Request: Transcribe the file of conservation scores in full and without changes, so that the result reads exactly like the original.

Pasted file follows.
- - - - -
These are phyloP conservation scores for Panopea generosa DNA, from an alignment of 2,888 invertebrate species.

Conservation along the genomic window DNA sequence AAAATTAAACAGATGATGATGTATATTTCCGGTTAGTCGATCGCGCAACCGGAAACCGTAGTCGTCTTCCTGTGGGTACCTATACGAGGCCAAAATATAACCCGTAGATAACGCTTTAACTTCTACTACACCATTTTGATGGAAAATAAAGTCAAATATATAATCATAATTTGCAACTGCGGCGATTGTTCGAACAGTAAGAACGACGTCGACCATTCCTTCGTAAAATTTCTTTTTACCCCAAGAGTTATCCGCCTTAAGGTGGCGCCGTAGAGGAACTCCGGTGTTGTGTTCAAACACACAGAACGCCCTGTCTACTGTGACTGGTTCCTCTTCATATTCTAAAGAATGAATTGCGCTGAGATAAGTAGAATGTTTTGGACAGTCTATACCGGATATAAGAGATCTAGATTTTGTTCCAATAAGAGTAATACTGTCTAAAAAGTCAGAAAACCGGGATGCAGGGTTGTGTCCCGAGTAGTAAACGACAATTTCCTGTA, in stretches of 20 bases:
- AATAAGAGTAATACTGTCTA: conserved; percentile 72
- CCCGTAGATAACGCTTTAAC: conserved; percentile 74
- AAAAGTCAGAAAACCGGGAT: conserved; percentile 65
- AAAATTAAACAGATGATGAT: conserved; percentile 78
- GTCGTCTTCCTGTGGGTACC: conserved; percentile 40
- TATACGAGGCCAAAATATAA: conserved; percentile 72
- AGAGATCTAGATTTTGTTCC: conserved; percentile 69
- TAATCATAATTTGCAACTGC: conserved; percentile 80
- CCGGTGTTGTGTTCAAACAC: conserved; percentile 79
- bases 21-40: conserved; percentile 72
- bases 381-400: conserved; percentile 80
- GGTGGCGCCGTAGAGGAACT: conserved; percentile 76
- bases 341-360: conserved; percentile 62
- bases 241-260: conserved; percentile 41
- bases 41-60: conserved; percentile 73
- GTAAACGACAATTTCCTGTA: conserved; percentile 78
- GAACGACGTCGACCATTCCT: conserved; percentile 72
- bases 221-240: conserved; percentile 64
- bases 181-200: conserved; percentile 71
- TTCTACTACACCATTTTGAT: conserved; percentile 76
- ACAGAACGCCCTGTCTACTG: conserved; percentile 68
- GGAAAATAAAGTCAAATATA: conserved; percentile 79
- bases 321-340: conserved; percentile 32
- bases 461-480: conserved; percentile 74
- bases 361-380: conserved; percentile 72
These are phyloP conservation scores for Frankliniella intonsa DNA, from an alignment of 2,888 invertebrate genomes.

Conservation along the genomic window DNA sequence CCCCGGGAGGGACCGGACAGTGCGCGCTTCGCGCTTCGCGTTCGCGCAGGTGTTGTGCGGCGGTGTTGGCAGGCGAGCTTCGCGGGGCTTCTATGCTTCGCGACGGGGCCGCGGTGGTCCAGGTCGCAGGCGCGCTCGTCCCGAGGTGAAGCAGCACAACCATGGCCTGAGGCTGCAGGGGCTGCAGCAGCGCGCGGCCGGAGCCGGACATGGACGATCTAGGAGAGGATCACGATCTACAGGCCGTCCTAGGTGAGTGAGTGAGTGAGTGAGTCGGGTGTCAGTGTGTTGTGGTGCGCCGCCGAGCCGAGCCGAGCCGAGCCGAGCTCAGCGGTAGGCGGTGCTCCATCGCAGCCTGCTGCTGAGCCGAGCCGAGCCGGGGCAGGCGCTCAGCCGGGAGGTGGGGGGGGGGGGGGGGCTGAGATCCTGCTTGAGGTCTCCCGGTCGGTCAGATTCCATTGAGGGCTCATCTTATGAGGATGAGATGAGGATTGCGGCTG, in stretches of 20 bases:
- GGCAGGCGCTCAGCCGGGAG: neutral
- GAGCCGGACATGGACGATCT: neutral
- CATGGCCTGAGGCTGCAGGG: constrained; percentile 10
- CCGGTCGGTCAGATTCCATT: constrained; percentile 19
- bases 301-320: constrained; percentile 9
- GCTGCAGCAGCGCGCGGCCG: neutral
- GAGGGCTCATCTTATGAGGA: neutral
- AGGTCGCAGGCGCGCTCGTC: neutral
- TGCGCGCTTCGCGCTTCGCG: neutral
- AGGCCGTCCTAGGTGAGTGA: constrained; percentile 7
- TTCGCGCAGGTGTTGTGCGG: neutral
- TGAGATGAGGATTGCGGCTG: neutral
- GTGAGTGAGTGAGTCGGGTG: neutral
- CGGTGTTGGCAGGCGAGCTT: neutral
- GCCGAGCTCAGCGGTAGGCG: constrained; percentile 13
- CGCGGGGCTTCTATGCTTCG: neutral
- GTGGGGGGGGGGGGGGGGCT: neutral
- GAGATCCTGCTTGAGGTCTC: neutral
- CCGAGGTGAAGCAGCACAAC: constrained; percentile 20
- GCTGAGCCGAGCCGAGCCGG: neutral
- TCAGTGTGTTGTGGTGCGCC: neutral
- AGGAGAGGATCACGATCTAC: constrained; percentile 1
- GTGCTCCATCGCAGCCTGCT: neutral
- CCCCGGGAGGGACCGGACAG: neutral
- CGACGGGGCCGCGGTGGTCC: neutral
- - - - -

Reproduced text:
These are phyloP conservation scores for Panopea generosa DNA, from an alignment of 2,888 invertebrate species.

Conservation along the genomic window DNA sequence AAAATTAAACAGATGATGATGTATATTTCCGGTTAGTCGATCGCGCAACCGGAAACCGTAGTCGTCTTCCTGTGGGTACCTATACGAGGCCAAAATATAACCCGTAGATAACGCTTTAACTTCTACTACACCATTTTGATGGAAAATAAAGTCAAATATATAATCATAATTTGCAACTGCGGCGATTGTTCGAACAGTAAGAACGACGTCGACCATTCCTTCGTAAAATTTCTTTTTACCCCAAGAGTTATCCGCCTTAAGGTGGCGCCGTAGAGGAACTCCGGTGTTGTGTTCAAACACACAGAACGCCCTGTCTACTGTGACTGGTTCCTCTTCATATTCTAAAGAATGAATTGCGCTGAGATAAGTAGAATGTTTTGGACAGTCTATACCGGATATAAGAGATCTAGATTTTGTTCCAATAAGAGTAATACTGTCTAAAAAGTCAGAAAACCGGGATGCAGGGTTGTGTCCCGAGTAGTAAACGACAATTTCCTGTA, in stretches of 20 bases:
- AATAAGAGTAATACTGTCTA: conserved; percentile 72
- CCCGTAGATAACGCTTTAAC: conserved; percentile 74
- AAAAGTCAGAAAACCGGGAT: conserved; percentile 65
- AAAATTAAACAGATGATGAT: conserved; percentile 78
- GTCGTCTTCCTGTGGGTACC: conserved; percentile 40
- TATACGAGGCCAAAATATAA: conserved; percentile 72
- AGAGATCTAGATTTTGTTCC: conserved; percentile 69
- TAATCATAATTTGCAACTGC: conserved; percentile 80
- CCGGTGTTGTGTTCAAACAC: conserved; percentile 79
- bases 21-40: conserved; percentile 72
- bases 381-400: conserved; percentile 80
- GGTGGCGCCGTAGAGGAACT: conserved; percentile 76
- bases 341-360: conserved; percentile 62
- bases 241-260: conserved; percentile 41
- bases 41-60: conserved; percentile 73
- GTAAACGACAATTTCCTGTA: conserved; percentile 78
- GAACGACGTCGACCATTCCT: conserved; percentile 72
- bases 221-240: conserved; percentile 64
- bases 181-200: conserved; percentile 71
- TTCTACTACACCATTTTGAT: conserved; percentile 76
- ACAGAACGCCCTGTCTACTG: conserved; percentile 68
- GGAAAATAAAGTCAAATATA: conserved; percentile 79
- bases 321-340: conserved; percentile 32
- bases 461-480: conserved; percentile 74
- bases 361-380: conserved; percentile 72
These are phyloP conservation scores for Frankliniella intonsa DNA, from an alignment of 2,888 invertebrate genomes.

Conservation along the genomic window DNA sequence CCCCGGGAGGGACCGGACAGTGCGCGCTTCGCGCTTCGCGTTCGCGCAGGTGTTGTGCGGCGGTGTTGGCAGGCGAGCTTCGCGGGGCTTCTATGCTTCGCGACGGGGCCGCGGTGGTCCAGGTCGCAGGCGCGCTCGTCCCGAGGTGAAGCAGCACAACCATGGCCTGAGGCTGCAGGGGCTGCAGCAGCGCGCGGCCGGAGCCGGACATGGACGATCTAGGAGAGGATCACGATCTACAGGCCGTCCTAGGTGAGTGAGTGAGTGAGTGAGTCGGGTGTCAGTGTGTTGTGGTGCGCCGCCGAGCCGAGCCGAGCCGAGCCGAGCTCAGCGGTAGGCGGTGCTCCATCGCAGCCTGCTGCTGAGCCGAGCCGAGCCGGGGCAGGCGCTCAGCCGGGAGGTGGGGGGGGGGGGGGGGCTGAGATCCTGCTTGAGGTCTCCCGGTCGGTCAGATTCCATTGAGGGCTCATCTTATGAGGATGAGATGAGGATTGCGGCTG, in stretches of 20 bases:
- GGCAGGCGCTCAGCCGGGAG: neutral
- GAGCCGGACATGGACGATCT: neutral
- CATGGCCTGAGGCTGCAGGG: constrained; percentile 10
- CCGGTCGGTCAGATTCCATT: constrained; percentile 19
- bases 301-320: constrained; percentile 9
- GCTGCAGCAGCGCGCGGCCG: neutral
- GAGGGCTCATCTTATGAGGA: neutral
- AGGTCGCAGGCGCGCTCGTC: neutral
- TGCGCGCTTCGCGCTTCGCG: neutral
- AGGCCGTCCTAGGTGAGTGA: constrained; percentile 7
- TTCGCGCAGGTGTTGTGCGG: neutral
- TGAGATGAGGATTGCGGCTG: neutral
- GTGAGTGAGTGAGTCGGGTG: neutral
- CGGTGTTGGCAGGCGAGCTT: neutral
- GCCGAGCTCAGCGGTAGGCG: constrained; percentile 13
- CGCGGGGCTTCTATGCTTCG: neutral
- GTGGGGGGGGGGGGGGGGCT: neutral
- GAGATCCTGCTTGAGGTCTC: neutral
- CCGAGGTGAAGCAGCACAAC: constrained; percentile 20
- GCTGAGCCGAGCCGAGCCGG: neutral
- TCAGTGTGTTGTGGTGCGCC: neutral
- AGGAGAGGATCACGATCTAC: constrained; percentile 1
- GTGCTCCATCGCAGCCTGCT: neutral
- CCCCGGGAGGGACCGGACAG: neutral
- CGACGGGGCCGCGGTGGTCC: neutral